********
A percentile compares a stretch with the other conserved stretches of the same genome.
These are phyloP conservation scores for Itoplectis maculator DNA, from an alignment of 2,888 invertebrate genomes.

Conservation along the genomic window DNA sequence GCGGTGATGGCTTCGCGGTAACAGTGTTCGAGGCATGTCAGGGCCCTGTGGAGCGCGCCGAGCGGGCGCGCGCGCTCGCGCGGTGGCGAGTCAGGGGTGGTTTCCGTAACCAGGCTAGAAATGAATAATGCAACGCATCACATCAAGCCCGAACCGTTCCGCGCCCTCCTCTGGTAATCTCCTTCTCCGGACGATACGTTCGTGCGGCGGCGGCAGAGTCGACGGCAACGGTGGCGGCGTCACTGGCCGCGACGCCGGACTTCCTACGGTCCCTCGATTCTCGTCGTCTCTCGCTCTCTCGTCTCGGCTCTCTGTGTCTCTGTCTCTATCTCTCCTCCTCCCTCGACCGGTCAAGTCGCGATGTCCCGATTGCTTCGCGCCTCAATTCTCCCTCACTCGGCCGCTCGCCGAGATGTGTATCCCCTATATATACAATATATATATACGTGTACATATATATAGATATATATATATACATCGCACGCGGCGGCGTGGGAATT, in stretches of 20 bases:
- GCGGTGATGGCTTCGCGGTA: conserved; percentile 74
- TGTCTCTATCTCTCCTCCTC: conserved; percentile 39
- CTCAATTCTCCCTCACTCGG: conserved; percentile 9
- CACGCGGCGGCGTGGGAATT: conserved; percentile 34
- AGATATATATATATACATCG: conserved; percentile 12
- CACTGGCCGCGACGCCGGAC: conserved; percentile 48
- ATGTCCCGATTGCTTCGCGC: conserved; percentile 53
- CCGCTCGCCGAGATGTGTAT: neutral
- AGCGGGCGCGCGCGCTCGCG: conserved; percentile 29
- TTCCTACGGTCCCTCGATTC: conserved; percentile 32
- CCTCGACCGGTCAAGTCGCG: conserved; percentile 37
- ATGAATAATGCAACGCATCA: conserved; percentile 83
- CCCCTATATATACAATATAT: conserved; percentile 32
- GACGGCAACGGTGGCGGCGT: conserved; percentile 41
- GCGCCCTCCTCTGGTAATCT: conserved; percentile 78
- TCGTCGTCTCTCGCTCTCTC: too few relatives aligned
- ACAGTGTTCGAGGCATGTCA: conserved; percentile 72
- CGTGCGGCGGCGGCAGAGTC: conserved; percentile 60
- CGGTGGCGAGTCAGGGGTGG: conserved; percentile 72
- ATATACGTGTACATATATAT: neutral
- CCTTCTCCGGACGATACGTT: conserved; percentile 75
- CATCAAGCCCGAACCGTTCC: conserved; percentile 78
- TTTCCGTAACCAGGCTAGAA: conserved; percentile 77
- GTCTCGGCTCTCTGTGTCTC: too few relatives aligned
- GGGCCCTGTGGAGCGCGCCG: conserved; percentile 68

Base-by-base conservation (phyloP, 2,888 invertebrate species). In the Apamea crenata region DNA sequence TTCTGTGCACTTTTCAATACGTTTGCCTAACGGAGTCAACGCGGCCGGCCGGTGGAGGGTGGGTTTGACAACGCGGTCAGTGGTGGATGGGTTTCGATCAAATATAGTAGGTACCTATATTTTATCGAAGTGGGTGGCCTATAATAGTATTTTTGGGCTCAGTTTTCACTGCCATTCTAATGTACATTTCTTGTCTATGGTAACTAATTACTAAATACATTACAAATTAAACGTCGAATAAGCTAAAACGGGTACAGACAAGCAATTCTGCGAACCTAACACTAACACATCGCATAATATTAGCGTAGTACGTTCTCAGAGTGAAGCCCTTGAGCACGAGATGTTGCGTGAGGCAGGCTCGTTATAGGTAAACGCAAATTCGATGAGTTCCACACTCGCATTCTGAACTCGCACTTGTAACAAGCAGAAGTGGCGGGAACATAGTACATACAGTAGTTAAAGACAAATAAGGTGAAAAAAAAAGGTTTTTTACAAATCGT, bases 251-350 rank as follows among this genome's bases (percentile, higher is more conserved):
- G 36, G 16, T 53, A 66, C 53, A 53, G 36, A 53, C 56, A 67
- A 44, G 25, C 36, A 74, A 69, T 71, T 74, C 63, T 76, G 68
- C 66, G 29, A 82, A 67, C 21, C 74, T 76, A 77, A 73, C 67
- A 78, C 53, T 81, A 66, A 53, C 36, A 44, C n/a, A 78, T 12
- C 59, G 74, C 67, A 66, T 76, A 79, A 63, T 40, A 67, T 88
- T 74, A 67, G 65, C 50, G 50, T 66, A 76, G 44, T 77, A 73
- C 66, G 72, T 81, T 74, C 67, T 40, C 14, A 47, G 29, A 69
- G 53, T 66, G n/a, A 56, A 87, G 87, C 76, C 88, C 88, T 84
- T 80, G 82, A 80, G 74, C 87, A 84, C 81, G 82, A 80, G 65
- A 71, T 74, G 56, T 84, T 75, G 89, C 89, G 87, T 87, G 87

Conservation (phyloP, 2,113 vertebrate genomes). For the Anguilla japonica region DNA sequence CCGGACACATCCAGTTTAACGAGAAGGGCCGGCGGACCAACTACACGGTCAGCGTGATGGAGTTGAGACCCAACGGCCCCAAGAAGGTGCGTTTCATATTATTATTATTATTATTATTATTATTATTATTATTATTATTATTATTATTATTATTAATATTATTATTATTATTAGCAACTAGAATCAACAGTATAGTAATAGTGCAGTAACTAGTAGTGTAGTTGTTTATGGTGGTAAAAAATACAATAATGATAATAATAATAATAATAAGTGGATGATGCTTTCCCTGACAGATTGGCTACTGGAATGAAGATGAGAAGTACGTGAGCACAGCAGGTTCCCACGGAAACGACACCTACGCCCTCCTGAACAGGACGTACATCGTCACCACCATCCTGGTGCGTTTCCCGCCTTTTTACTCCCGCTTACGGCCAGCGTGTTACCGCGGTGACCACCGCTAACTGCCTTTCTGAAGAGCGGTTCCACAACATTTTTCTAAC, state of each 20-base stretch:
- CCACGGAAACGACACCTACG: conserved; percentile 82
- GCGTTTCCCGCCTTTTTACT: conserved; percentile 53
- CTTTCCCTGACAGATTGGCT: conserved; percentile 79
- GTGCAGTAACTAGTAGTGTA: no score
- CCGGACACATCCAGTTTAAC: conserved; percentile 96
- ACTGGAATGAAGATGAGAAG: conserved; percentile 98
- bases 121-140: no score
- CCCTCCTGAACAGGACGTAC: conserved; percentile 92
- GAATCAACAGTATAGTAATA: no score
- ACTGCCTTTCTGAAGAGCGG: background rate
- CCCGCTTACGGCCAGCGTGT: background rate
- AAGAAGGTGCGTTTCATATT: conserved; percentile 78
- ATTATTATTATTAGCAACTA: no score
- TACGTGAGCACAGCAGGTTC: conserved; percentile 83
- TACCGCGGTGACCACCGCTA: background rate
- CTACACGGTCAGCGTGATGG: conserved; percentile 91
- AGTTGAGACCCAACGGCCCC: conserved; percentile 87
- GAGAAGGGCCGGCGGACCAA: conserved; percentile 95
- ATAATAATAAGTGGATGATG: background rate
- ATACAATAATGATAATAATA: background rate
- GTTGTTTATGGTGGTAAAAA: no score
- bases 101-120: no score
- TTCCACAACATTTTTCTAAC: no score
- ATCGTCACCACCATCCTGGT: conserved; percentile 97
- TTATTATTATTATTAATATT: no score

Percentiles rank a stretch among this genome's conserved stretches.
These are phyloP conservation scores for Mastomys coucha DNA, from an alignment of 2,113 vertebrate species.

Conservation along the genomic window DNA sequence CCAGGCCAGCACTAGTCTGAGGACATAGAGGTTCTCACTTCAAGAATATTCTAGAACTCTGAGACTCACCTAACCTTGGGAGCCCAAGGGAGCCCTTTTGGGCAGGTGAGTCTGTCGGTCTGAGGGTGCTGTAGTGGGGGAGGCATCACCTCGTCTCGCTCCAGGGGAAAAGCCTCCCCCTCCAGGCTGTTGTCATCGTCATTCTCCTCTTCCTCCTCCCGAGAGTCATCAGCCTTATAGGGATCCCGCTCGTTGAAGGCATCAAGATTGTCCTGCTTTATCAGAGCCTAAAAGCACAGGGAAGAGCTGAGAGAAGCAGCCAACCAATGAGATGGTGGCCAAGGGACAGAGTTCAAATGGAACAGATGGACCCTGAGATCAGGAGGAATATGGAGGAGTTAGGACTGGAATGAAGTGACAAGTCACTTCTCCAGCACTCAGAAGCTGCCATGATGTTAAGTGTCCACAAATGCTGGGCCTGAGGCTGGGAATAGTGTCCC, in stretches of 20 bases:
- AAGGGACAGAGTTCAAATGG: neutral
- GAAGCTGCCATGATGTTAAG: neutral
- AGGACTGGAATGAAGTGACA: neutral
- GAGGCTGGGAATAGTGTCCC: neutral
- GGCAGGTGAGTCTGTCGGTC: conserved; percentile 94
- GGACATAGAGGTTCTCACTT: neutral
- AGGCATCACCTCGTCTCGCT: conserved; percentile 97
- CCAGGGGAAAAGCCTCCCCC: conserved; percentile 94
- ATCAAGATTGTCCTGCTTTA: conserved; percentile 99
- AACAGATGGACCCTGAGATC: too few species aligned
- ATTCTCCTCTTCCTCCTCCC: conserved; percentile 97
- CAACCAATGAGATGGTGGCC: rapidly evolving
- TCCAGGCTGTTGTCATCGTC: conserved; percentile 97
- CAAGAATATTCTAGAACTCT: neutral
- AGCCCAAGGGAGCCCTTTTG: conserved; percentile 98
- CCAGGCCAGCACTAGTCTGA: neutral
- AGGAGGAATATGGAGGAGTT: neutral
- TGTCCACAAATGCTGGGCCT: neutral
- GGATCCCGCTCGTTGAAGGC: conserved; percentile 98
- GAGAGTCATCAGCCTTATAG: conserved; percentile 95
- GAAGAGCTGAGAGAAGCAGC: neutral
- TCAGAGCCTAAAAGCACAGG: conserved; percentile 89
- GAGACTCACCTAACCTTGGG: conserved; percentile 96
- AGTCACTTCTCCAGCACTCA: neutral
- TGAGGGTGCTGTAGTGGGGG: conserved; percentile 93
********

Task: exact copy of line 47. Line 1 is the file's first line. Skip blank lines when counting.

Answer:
- bases 121-140: no score